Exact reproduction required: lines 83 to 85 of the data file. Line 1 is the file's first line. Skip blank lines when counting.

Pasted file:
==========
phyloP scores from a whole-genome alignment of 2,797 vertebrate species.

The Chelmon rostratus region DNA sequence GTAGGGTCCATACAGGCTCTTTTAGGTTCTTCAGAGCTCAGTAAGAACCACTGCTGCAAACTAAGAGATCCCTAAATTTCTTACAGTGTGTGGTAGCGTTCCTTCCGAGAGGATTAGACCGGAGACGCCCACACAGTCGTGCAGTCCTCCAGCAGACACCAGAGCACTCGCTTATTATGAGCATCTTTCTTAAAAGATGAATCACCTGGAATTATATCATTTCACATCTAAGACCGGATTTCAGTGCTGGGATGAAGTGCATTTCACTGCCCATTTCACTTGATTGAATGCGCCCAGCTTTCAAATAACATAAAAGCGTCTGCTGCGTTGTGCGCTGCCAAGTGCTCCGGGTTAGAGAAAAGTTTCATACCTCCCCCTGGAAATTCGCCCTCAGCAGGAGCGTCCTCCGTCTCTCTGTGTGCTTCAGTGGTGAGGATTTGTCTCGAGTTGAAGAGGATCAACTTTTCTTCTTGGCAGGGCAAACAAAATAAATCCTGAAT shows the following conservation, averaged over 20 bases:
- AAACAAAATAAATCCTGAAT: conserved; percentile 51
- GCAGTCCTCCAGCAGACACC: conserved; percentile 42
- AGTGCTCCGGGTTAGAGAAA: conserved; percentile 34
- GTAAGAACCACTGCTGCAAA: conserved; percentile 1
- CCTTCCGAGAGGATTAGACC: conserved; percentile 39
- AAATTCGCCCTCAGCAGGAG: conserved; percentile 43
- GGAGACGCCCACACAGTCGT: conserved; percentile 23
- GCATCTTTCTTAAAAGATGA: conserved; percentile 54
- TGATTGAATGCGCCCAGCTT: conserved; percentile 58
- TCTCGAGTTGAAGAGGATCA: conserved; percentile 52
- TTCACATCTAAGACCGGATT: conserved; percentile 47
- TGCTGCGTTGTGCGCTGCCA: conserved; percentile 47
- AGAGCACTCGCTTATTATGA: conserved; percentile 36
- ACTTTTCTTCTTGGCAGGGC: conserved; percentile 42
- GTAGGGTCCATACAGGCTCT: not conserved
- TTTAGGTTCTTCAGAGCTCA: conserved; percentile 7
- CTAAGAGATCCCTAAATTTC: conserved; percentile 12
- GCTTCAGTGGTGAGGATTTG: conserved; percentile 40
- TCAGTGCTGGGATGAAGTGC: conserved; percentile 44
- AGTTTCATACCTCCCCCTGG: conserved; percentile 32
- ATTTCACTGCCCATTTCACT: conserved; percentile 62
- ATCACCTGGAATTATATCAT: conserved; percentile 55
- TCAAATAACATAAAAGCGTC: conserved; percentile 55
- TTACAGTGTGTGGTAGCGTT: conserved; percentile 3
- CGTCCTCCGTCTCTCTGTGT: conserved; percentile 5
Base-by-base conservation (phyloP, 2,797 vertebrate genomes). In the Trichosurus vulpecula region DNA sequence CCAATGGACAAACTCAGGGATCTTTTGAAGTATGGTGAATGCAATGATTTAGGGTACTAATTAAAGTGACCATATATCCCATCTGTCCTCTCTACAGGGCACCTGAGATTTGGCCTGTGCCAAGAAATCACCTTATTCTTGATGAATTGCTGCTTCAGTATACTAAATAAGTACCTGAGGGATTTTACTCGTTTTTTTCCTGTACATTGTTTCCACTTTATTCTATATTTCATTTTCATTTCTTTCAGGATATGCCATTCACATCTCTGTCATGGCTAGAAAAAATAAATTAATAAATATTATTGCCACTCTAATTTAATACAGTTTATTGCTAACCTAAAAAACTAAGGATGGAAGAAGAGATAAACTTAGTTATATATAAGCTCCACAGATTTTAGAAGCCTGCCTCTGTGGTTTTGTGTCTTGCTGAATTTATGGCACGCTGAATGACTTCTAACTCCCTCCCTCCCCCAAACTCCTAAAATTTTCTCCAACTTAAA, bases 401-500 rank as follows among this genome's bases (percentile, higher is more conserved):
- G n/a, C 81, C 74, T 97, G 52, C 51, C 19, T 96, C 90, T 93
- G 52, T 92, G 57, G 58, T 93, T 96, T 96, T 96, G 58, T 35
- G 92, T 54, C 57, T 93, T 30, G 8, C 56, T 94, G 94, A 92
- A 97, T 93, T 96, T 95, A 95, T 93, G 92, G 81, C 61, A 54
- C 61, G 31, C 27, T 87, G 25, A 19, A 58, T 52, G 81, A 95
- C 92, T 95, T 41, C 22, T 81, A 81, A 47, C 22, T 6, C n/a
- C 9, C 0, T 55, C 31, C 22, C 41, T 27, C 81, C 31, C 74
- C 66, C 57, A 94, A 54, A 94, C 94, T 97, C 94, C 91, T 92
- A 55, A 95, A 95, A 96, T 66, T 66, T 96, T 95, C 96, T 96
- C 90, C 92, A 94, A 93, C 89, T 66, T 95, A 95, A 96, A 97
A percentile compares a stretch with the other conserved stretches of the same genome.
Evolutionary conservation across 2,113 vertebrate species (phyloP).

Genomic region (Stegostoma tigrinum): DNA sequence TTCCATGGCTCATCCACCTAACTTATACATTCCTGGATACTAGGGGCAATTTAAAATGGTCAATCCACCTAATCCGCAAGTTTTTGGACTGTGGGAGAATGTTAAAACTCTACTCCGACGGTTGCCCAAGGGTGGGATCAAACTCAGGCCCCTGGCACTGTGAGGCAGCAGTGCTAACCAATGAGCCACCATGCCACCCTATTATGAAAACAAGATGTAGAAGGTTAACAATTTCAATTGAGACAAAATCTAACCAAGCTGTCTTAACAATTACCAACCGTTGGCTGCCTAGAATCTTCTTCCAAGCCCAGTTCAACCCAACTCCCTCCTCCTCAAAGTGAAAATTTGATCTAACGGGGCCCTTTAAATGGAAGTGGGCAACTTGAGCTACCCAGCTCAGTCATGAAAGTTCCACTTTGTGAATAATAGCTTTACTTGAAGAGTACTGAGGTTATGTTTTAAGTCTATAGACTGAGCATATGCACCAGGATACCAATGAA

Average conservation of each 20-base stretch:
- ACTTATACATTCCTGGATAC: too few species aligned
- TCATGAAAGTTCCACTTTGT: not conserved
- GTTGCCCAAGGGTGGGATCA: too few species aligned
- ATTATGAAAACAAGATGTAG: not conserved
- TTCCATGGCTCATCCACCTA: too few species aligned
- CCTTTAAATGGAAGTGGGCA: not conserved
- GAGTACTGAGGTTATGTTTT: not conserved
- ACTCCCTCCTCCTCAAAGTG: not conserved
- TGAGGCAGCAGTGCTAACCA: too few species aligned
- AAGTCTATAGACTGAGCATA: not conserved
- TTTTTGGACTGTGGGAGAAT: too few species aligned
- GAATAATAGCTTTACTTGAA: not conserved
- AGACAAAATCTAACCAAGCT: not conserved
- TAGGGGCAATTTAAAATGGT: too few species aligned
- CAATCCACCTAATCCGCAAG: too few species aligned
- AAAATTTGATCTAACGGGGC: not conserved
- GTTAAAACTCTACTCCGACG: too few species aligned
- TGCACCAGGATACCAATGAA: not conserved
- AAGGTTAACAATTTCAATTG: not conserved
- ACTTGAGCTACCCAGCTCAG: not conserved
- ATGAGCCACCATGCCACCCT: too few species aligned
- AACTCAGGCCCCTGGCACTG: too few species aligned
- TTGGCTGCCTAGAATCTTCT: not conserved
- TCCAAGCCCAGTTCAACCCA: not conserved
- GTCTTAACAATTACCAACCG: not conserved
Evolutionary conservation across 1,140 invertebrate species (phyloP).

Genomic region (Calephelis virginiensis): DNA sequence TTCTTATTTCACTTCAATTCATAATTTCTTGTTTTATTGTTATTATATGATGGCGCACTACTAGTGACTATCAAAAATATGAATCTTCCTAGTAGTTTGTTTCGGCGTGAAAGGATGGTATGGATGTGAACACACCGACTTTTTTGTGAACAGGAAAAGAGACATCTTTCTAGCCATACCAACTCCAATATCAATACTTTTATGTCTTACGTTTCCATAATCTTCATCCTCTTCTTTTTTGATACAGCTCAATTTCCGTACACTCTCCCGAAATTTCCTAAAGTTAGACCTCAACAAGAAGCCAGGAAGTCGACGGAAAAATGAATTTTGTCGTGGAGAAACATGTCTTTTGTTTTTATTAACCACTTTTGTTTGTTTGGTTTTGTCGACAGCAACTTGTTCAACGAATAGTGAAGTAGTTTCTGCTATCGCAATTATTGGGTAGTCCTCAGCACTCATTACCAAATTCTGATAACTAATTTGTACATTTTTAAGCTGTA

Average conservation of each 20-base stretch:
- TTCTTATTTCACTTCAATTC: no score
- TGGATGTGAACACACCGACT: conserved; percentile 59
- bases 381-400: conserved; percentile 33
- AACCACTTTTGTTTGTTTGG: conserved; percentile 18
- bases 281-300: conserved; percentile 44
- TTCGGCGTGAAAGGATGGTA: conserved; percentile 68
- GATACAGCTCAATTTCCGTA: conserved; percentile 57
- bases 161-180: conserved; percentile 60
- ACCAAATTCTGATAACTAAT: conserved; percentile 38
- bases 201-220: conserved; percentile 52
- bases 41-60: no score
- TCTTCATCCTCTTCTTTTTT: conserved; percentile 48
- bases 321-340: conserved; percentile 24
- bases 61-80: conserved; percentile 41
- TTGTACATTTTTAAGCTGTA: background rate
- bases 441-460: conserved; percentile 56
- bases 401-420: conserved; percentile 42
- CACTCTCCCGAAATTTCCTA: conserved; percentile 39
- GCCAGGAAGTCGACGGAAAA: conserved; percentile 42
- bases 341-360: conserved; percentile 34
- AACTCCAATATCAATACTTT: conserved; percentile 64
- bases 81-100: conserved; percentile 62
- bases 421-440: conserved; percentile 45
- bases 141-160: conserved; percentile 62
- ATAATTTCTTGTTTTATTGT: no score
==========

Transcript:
- bases 321-340: conserved; percentile 24
- bases 61-80: conserved; percentile 41
- TTGTACATTTTTAAGCTGTA: background rate